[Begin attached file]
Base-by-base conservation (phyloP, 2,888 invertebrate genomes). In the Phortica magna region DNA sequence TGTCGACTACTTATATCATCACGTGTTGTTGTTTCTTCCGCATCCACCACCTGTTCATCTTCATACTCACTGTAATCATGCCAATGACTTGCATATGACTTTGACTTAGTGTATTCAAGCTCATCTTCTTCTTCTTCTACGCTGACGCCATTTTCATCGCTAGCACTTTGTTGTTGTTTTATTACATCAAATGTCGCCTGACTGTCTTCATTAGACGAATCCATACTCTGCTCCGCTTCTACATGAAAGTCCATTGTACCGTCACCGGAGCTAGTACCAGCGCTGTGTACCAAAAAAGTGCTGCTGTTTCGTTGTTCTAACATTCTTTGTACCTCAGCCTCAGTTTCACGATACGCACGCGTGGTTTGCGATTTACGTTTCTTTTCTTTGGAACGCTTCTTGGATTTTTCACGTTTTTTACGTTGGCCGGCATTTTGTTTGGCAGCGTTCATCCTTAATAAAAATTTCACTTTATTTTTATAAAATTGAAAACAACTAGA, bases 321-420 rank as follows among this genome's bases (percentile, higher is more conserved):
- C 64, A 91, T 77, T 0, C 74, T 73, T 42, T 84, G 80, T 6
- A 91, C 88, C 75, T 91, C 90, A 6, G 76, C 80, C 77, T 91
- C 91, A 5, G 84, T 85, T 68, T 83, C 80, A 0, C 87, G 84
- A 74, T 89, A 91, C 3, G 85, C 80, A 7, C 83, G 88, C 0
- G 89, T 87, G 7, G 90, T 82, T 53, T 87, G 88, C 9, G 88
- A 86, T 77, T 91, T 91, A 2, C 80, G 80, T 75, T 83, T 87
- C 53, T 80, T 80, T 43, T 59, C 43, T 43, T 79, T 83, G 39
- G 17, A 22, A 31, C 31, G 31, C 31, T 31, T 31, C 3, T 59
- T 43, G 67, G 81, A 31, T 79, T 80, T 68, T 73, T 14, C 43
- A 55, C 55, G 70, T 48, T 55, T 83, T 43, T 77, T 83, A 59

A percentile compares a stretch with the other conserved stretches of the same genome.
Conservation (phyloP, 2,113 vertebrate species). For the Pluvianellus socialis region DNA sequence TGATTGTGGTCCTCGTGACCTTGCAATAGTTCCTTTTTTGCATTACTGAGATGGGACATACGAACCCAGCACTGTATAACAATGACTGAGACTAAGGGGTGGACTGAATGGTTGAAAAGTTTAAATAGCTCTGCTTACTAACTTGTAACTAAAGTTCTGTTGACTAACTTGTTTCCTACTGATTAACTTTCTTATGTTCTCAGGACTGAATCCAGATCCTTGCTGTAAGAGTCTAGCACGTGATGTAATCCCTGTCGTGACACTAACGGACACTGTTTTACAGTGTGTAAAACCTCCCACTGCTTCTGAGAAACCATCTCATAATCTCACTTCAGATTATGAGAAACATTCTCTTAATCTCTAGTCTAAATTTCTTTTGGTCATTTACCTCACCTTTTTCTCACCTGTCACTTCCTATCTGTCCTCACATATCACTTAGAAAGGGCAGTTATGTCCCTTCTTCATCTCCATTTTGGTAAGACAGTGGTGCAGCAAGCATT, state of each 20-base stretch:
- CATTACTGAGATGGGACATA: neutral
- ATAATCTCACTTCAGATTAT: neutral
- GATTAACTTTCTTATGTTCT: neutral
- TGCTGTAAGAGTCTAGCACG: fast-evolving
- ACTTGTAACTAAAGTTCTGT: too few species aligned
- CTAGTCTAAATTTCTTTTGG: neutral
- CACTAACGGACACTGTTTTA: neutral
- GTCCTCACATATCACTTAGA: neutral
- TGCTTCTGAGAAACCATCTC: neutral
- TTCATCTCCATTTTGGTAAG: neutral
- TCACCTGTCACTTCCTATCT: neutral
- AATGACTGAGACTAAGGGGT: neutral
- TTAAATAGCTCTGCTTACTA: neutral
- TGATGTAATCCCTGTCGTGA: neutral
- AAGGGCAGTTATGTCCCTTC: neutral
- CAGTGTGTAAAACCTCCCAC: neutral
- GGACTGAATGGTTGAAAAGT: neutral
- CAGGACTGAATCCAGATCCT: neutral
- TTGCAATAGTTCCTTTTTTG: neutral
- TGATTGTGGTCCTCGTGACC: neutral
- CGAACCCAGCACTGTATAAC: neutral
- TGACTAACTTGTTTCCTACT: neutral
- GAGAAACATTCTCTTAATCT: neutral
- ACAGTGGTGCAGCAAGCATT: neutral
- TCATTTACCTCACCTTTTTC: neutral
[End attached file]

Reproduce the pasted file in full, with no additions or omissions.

Base-by-base conservation (phyloP, 2,888 invertebrate genomes). In the Phortica magna region DNA sequence TGTCGACTACTTATATCATCACGTGTTGTTGTTTCTTCCGCATCCACCACCTGTTCATCTTCATACTCACTGTAATCATGCCAATGACTTGCATATGACTTTGACTTAGTGTATTCAAGCTCATCTTCTTCTTCTTCTACGCTGACGCCATTTTCATCGCTAGCACTTTGTTGTTGTTTTATTACATCAAATGTCGCCTGACTGTCTTCATTAGACGAATCCATACTCTGCTCCGCTTCTACATGAAAGTCCATTGTACCGTCACCGGAGCTAGTACCAGCGCTGTGTACCAAAAAAGTGCTGCTGTTTCGTTGTTCTAACATTCTTTGTACCTCAGCCTCAGTTTCACGATACGCACGCGTGGTTTGCGATTTACGTTTCTTTTCTTTGGAACGCTTCTTGGATTTTTCACGTTTTTTACGTTGGCCGGCATTTTGTTTGGCAGCGTTCATCCTTAATAAAAATTTCACTTTATTTTTATAAAATTGAAAACAACTAGA, bases 321-420 rank as follows among this genome's bases (percentile, higher is more conserved):
- C 64, A 91, T 77, T 0, C 74, T 73, T 42, T 84, G 80, T 6
- A 91, C 88, C 75, T 91, C 90, A 6, G 76, C 80, C 77, T 91
- C 91, A 5, G 84, T 85, T 68, T 83, C 80, A 0, C 87, G 84
- A 74, T 89, A 91, C 3, G 85, C 80, A 7, C 83, G 88, C 0
- G 89, T 87, G 7, G 90, T 82, T 53, T 87, G 88, C 9, G 88
- A 86, T 77, T 91, T 91, A 2, C 80, G 80, T 75, T 83, T 87
- C 53, T 80, T 80, T 43, T 59, C 43, T 43, T 79, T 83, G 39
- G 17, A 22, A 31, C 31, G 31, C 31, T 31, T 31, C 3, T 59
- T 43, G 67, G 81, A 31, T 79, T 80, T 68, T 73, T 14, C 43
- A 55, C 55, G 70, T 48, T 55, T 83, T 43, T 77, T 83, A 59

A percentile compares a stretch with the other conserved stretches of the same genome.
Conservation (phyloP, 2,113 vertebrate species). For the Pluvianellus socialis region DNA sequence TGATTGTGGTCCTCGTGACCTTGCAATAGTTCCTTTTTTGCATTACTGAGATGGGACATACGAACCCAGCACTGTATAACAATGACTGAGACTAAGGGGTGGACTGAATGGTTGAAAAGTTTAAATAGCTCTGCTTACTAACTTGTAACTAAAGTTCTGTTGACTAACTTGTTTCCTACTGATTAACTTTCTTATGTTCTCAGGACTGAATCCAGATCCTTGCTGTAAGAGTCTAGCACGTGATGTAATCCCTGTCGTGACACTAACGGACACTGTTTTACAGTGTGTAAAACCTCCCACTGCTTCTGAGAAACCATCTCATAATCTCACTTCAGATTATGAGAAACATTCTCTTAATCTCTAGTCTAAATTTCTTTTGGTCATTTACCTCACCTTTTTCTCACCTGTCACTTCCTATCTGTCCTCACATATCACTTAGAAAGGGCAGTTATGTCCCTTCTTCATCTCCATTTTGGTAAGACAGTGGTGCAGCAAGCATT, state of each 20-base stretch:
- CATTACTGAGATGGGACATA: neutral
- ATAATCTCACTTCAGATTAT: neutral
- GATTAACTTTCTTATGTTCT: neutral
- TGCTGTAAGAGTCTAGCACG: fast-evolving
- ACTTGTAACTAAAGTTCTGT: too few species aligned
- CTAGTCTAAATTTCTTTTGG: neutral
- CACTAACGGACACTGTTTTA: neutral
- GTCCTCACATATCACTTAGA: neutral
- TGCTTCTGAGAAACCATCTC: neutral
- TTCATCTCCATTTTGGTAAG: neutral
- TCACCTGTCACTTCCTATCT: neutral
- AATGACTGAGACTAAGGGGT: neutral
- TTAAATAGCTCTGCTTACTA: neutral
- TGATGTAATCCCTGTCGTGA: neutral
- AAGGGCAGTTATGTCCCTTC: neutral
- CAGTGTGTAAAACCTCCCAC: neutral
- GGACTGAATGGTTGAAAAGT: neutral
- CAGGACTGAATCCAGATCCT: neutral
- TTGCAATAGTTCCTTTTTTG: neutral
- TGATTGTGGTCCTCGTGACC: neutral
- CGAACCCAGCACTGTATAAC: neutral
- TGACTAACTTGTTTCCTACT: neutral
- GAGAAACATTCTCTTAATCT: neutral
- ACAGTGGTGCAGCAAGCATT: neutral
- TCATTTACCTCACCTTTTTC: neutral